About Erythropoietin (EPO)

About Erythropoietin (EPO)


Erythropoietin (EPO) is a hormone produced by the kidney that promotes the formation of red blood cells by the bone marrow. The kidney cells that produce erythropoietin are sensitive to low level of oxygen in blood that travels through kidney. These cells make and produce erythropoietin when oxygen level is too low.

A low oxygen level may indicate a diminished number of red blood cells (anemia), or hemoglobin molecules that carry oxygen through the body. It is also produced in perisinusoidal cells in the liver. While liver production predominates in the fetal and perinatal period, renal production is predominant during adulthood. Recombinant human erythropoietin (rhEPO) is produced by recombinant DNA technology in cell culture. Several different pharmaceutical agents are available with a variety of glycosylation patterns and are collectively called erythropoiesis-stimulating agents (ESA).

As the prime regulator of red cell production, erythropoietin’s major functions are to:

  • Promote the development of red blood cells.
  • Initiate the synthesis of hemoglobin, the molecule within red blood cells that transports oxygen.

In chemically EPO is a protein with an attached sugar (a glycoprotein). It is one of a number of similar glycoproteins that serve as stimulants for the growth of specific types of blood cells in the bone marrow. It stimulates the bone marrow to produce more red blood cells. The resulting rise in red cells increases the oxygen-carrying capacity of the blood.


Work and Uses of EPO

Erythropoietin is a type of protein called a growth factor. There are different types; epoetin alfa, beta, zeta, theta (Eprex®, NeoRecormon®) and darbepoetin alfa (Aranesp®). People often call them EPO for short. It stimulates the bone marrow to make red blood cells. The bone marrow is a spongy material inside the bones where all of our blood cells are made.

Erythropoietin is made naturally in the body. But it can be made outside the body and used as a treatment for anaemia. Anaemia means having too few red blood cells. Many people with cancer will develop anaemia at some time during their illness. Anaemia can also be caused by treatment with chemotherapy. Doctors sometimes use erythropoietin to treat anaemia instead of giving them a blood transfusion or if they cannot have a blood transfusion.

There are certain cancers that erythropoietin may not be safe to use in, for example, head and neck or breast cancer.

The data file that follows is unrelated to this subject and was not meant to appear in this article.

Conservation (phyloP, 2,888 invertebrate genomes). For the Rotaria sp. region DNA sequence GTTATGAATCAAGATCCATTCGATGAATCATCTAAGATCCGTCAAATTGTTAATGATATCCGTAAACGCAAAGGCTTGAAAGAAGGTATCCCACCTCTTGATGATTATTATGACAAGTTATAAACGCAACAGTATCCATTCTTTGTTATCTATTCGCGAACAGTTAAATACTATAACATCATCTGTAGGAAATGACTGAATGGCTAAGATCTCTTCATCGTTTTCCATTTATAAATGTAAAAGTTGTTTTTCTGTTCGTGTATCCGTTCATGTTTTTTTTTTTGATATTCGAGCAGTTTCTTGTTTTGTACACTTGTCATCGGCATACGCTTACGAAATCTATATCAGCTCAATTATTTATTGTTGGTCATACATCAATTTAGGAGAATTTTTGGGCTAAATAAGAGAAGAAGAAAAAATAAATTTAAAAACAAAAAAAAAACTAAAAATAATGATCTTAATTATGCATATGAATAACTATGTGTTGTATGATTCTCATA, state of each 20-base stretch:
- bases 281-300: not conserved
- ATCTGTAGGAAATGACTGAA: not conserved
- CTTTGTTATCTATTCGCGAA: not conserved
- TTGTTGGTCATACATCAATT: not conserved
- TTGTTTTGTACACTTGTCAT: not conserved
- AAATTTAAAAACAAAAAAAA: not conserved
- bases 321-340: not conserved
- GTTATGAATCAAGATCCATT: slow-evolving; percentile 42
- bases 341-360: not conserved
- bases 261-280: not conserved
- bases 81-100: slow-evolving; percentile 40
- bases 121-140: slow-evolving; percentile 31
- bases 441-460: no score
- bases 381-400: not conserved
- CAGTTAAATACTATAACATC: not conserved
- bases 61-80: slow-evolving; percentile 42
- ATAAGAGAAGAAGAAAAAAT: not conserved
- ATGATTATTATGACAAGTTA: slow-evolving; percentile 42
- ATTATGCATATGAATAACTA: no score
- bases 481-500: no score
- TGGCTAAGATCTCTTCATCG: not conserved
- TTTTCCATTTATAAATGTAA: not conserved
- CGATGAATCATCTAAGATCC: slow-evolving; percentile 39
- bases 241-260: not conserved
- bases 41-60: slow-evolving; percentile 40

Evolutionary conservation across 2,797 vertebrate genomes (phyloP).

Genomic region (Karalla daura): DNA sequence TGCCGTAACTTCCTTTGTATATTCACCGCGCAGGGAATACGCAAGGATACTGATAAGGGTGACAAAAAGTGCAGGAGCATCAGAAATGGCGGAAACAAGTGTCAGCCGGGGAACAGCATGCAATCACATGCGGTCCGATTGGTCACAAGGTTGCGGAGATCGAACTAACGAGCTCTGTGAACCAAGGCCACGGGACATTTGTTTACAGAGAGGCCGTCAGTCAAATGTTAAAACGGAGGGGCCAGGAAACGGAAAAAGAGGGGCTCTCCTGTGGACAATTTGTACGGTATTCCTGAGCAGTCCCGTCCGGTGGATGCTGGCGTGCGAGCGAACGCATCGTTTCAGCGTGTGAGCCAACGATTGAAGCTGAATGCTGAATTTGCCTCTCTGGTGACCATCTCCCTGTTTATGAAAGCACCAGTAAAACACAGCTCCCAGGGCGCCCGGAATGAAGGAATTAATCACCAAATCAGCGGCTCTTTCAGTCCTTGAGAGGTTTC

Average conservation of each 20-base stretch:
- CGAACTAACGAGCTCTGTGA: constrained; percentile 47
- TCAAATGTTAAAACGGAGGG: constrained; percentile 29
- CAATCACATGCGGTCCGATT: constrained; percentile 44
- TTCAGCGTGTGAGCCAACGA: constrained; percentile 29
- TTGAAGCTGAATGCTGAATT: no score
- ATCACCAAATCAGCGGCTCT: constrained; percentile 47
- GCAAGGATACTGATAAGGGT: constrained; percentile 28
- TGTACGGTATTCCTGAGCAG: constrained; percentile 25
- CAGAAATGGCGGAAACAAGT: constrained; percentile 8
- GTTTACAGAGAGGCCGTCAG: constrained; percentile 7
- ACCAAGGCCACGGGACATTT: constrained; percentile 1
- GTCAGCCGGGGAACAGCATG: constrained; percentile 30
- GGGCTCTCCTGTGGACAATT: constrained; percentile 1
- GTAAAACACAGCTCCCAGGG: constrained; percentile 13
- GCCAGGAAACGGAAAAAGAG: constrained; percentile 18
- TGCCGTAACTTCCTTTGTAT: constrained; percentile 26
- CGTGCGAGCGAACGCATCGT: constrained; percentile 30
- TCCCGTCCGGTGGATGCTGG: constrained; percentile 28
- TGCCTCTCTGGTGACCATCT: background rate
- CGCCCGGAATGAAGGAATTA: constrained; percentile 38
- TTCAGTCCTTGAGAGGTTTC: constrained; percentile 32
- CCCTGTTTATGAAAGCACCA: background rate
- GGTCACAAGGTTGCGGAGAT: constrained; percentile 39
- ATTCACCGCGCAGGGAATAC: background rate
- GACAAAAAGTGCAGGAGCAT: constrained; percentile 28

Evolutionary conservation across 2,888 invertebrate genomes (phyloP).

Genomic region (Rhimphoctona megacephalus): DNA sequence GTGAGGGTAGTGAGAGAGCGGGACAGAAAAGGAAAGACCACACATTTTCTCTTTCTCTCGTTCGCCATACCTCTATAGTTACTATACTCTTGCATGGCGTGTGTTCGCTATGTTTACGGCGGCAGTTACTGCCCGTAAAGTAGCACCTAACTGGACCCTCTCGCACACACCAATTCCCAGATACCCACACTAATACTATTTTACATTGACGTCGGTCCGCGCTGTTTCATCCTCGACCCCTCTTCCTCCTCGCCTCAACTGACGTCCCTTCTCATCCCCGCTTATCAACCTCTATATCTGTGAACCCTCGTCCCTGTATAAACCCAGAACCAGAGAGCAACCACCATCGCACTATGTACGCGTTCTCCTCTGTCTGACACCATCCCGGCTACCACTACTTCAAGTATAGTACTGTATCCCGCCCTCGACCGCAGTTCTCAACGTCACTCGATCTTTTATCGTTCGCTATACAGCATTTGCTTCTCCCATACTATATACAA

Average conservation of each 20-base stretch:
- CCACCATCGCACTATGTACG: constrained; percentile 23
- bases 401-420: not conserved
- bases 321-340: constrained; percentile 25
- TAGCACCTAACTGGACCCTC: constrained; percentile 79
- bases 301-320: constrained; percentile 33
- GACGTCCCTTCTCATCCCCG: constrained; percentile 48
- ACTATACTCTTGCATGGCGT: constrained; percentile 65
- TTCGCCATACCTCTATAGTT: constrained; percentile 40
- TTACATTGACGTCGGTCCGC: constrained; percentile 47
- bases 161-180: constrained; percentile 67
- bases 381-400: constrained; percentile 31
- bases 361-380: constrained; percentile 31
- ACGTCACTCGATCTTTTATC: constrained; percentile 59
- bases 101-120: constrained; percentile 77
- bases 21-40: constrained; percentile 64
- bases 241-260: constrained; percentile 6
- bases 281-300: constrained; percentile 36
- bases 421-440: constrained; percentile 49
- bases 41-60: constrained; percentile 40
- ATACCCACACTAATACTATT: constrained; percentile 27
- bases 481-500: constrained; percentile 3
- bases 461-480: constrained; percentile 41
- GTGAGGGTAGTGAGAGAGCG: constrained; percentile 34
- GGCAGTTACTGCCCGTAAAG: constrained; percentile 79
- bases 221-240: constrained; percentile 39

Facts of Erythropoietin (EPO)

  • Erythropoietin (EPO) is a hormone produced by the kidney.
  • Erythropoietin promotes the formation of red blood cells by the bone marrow.
  • The erythropoietin hormone level can be detected and measured in the blood (the EPO test).
  • Measurement of the blood erythropoietin level can be used to detect certain medical conditions.
  • Erythropoietin can be synthesized and used as a treatment of some forms of anemia.
  • Erythropoietin has been misused as a performance-enhancing drug by some athletes.


Side Effects of Erythropoietin (EPO)

Even though erythropoietin is a naturally-occurring substance, we may have side effects. When anyone given erythropoietin injections, the amount of it in their body becomes much higher than normal. However, these side effects aren’t usually severe and they do reduce after erythropoietin treatment ends.

Sometimes cancer drugs can result in very serious side effects, which rarely may be life-threatening. Rarely some people have an allergic reaction to erythropoietin, like as:

  • red, warm and itchy bumps on the skin (like nettle rash)
  • swelling of the lips, tongue or throat
  • breathlessness, wheezing, a cough or sudden difficulty breathing
  • tight chest or chest pain.

Some people have flu-like symptoms, such as feeling sick, joint pains, weakness, dizziness and tiredness. Cancer can increase the risk of developing a blood clot (thrombosis), and erythropoietin may increase this risk further. A clot can cause symptoms such as pain, redness and swelling in a leg, breathlessness and chest pain.

Erythropoietin can increase the risk of having a stroke. Signs of a stroke include weakness or numbness in one side of someone body, slurred speech or drooping of their face, mouth or eye.

Benefits of EPO

A number of trials have looked at the benefits of using erythropoietin to treat people with different types of cancer. The results from some of these trials have raised questions about its safety. Some have suggested that sometimes erythropoietin may cause the cancer to grow in size. These results are being reviewed by the drug safety authorities.

Although some people with cancer will benefit from having erythropoietin, their doctor will carefully consider the benefits and risks in their situation.